When is Epiphany?
Epiphany is one of the oldest holidays in Christianity. It is celebrated every year on January 6th, and it commemorates the visit to Jesus by the Three Wise Men shortly after his birth. Epiphany is older than Christmas, but ties into the holiday season in the Christian church. The types of celebrations vary based on faith, family customs and region.
History of Epiphany
Epiphany marks the day when the Three Wise Men made their journey to Bethlehem to see Jesus, the newborn king. According to the Holy Bible, the men followed a star to the stable where Jesus was born. This is often regarded as a sign from God. Each of the men brought a gift for Jesus: frankincense, gold and myrrh. Epiphany is also the day in which Christians believe that Jesus was baptized.
This is considered one of the holiest of holidays, which was identified early on in the history of Christianity – less than two centuries after the crucifixion of Jesus. In fact, Christian scholars believe that Epiphany was celebrated well before Christmas Day, the latter of which celebrates the birth of Jesus Christ. Epiphany is also the old holiday that celebrates the nativity.
Celebrations and Customs
The types of celebrations also vary between Eastern and Western Christians. The Eastern Orthodox Church primarily commemorates Jesus’ baptism in the Jordan River around Epiphany. In Western sects of Christianity, such as Catholicism and Protestantism, the journey of the Three Wise Men is the center of celebrations.
All churches have special services on or around Epiphany. If the holiday doesn’t fall on the traditional day of Mass, then a church may decide to hold its celebrations on the date closest to January 6th. Other churches may have sermons on both days. The focus on the service is on Jesus’ birth, with variations based on Eastern and Western beliefs.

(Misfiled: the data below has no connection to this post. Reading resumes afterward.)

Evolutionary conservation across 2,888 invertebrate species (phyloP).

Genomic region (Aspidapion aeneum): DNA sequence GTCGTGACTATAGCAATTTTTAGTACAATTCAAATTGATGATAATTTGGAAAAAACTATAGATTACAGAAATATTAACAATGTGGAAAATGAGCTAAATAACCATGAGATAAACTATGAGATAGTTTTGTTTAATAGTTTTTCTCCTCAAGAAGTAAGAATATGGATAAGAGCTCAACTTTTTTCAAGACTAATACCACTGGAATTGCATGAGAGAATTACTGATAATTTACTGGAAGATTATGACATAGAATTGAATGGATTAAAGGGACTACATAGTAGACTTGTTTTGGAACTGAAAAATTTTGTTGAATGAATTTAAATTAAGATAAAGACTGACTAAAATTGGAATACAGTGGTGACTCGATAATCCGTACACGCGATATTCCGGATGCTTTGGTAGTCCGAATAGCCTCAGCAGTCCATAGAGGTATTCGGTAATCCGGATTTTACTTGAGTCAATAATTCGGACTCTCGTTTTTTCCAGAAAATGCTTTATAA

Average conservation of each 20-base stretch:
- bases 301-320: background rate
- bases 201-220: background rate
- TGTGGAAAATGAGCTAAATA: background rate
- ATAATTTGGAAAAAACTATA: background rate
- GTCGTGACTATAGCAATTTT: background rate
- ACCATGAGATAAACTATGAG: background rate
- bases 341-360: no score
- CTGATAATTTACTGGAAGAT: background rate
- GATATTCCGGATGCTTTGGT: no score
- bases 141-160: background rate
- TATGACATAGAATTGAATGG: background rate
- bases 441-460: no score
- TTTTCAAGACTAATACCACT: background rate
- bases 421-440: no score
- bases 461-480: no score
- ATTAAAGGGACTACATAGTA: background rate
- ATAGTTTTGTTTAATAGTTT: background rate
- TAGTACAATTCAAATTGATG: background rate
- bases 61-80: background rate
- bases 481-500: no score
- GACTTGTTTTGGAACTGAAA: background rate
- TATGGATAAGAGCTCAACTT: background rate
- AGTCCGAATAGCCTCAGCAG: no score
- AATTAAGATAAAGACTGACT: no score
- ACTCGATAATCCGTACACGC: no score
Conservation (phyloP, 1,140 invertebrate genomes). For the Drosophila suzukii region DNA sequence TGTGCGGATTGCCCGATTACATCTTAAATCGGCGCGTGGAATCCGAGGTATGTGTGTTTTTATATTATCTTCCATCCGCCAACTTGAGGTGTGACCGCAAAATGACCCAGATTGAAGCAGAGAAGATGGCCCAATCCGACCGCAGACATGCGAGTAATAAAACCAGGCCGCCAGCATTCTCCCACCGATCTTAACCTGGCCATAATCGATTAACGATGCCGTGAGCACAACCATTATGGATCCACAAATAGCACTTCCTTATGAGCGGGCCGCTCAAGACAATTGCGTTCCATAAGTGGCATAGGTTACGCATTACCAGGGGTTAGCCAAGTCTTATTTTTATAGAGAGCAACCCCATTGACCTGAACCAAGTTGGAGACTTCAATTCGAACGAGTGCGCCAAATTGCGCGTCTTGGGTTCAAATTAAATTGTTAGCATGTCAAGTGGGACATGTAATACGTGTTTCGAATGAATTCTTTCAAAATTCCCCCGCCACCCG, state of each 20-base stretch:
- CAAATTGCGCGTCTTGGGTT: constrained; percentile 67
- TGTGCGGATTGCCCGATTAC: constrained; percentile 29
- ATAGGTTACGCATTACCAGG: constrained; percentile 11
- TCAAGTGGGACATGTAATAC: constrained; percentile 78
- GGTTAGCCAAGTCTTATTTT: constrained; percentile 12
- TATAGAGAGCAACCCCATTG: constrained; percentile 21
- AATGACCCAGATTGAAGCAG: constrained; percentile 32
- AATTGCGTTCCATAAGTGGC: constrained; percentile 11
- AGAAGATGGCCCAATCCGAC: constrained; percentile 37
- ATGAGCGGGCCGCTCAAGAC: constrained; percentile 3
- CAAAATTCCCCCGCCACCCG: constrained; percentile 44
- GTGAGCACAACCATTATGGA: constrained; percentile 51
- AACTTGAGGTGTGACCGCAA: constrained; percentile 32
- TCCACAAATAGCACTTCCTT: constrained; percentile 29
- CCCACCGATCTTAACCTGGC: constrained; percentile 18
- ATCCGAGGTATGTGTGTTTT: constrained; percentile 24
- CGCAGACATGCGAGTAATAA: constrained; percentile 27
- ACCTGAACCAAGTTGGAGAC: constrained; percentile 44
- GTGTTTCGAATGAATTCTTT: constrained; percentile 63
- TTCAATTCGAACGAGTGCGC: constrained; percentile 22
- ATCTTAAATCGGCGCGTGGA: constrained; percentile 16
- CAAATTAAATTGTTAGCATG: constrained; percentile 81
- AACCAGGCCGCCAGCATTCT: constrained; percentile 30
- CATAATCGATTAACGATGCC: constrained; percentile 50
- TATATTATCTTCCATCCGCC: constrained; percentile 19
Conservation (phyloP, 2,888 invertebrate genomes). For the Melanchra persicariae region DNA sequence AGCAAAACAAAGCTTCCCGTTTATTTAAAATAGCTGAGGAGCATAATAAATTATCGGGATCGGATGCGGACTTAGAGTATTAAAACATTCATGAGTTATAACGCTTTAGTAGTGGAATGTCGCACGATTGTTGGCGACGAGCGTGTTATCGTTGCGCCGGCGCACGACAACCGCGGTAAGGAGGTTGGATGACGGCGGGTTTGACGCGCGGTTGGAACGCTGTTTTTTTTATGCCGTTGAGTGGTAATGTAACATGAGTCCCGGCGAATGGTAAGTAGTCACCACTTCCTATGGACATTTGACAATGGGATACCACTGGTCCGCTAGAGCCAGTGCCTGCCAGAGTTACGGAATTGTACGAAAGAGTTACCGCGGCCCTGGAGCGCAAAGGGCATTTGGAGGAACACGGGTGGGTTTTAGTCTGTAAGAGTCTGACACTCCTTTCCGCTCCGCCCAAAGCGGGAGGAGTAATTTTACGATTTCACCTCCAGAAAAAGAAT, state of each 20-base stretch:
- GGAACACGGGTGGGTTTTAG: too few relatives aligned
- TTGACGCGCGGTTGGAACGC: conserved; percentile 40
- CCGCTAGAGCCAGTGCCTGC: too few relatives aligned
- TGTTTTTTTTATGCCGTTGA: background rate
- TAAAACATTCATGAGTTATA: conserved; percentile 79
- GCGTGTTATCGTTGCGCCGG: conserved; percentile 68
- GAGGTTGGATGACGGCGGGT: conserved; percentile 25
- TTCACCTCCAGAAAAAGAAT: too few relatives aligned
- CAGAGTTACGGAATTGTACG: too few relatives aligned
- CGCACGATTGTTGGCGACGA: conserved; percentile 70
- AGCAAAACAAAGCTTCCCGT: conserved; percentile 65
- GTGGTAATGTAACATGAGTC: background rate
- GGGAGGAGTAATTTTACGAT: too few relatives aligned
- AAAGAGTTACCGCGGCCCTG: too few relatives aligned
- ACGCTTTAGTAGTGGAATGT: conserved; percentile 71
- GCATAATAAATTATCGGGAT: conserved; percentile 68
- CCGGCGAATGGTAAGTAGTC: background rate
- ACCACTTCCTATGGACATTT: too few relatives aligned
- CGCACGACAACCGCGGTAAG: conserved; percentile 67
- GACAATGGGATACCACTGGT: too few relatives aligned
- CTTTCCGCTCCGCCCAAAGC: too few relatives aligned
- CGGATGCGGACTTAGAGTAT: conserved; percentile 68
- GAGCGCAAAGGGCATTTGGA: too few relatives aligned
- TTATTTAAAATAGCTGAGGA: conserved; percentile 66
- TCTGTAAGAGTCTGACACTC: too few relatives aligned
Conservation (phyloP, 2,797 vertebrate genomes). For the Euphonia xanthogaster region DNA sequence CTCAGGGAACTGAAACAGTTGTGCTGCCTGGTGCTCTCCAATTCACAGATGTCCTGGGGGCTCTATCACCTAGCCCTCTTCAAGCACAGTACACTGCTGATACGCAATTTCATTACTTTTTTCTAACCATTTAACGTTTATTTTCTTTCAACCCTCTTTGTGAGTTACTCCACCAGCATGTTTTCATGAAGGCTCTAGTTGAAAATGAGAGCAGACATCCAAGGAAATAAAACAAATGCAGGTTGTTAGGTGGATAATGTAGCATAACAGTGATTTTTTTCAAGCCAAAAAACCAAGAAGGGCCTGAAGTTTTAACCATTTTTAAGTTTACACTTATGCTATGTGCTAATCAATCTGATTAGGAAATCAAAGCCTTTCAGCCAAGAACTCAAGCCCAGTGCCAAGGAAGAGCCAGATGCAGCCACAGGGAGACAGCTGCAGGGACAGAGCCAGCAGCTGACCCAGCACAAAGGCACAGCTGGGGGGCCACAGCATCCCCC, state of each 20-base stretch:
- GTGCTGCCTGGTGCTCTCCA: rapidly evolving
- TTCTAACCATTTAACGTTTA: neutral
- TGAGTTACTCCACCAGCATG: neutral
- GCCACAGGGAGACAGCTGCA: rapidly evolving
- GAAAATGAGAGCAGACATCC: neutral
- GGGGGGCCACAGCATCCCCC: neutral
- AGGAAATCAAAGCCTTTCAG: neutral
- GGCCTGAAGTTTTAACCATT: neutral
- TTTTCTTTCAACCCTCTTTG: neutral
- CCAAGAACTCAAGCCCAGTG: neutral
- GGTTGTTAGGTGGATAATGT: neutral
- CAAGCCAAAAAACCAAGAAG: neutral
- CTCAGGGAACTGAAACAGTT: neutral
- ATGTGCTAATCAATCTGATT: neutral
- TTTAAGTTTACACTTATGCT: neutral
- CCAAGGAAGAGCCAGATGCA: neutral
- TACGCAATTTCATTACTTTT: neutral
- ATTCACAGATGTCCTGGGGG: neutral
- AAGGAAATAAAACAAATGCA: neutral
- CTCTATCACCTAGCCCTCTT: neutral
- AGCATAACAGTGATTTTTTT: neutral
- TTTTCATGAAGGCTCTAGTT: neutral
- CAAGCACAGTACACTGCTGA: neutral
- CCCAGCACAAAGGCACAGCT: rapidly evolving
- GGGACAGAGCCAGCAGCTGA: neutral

Celebrations of Epiphany also vary by family. Many Christian households conduct special prayers on January 6th, while others cook a feast in celebration of the sacred holiday. To some Christians, Epiphany marks the end of the Christmas holiday season. This is why many families choose to take down their Christmas decorations on or around January 6th. Another traditional custom is the reenactment of baptism ceremonies.
The star that guided the Three Wise Men to Jesus’ place of birth in Bethlehem is the most important symbol of Epiphany. Replicas are placed in churches as well as Christian homes. Some families also commemorate Epiphany by replicating the three types of gifts given to Jesus by the Three Wise Men.
Extent of Celebrations
Epiphany is not considered a government or public holiday in many countries. This is especially the case in western countries like the United States, where secularism is upheld. In such cases, workers typically don’t take the day off. However, the holiday is more commonplace in deeply religious nations such as Peru, Russia and Spain. Some businesses and schools close so that citizens may have the opportunity to participate in Epiphany customs and celebrations.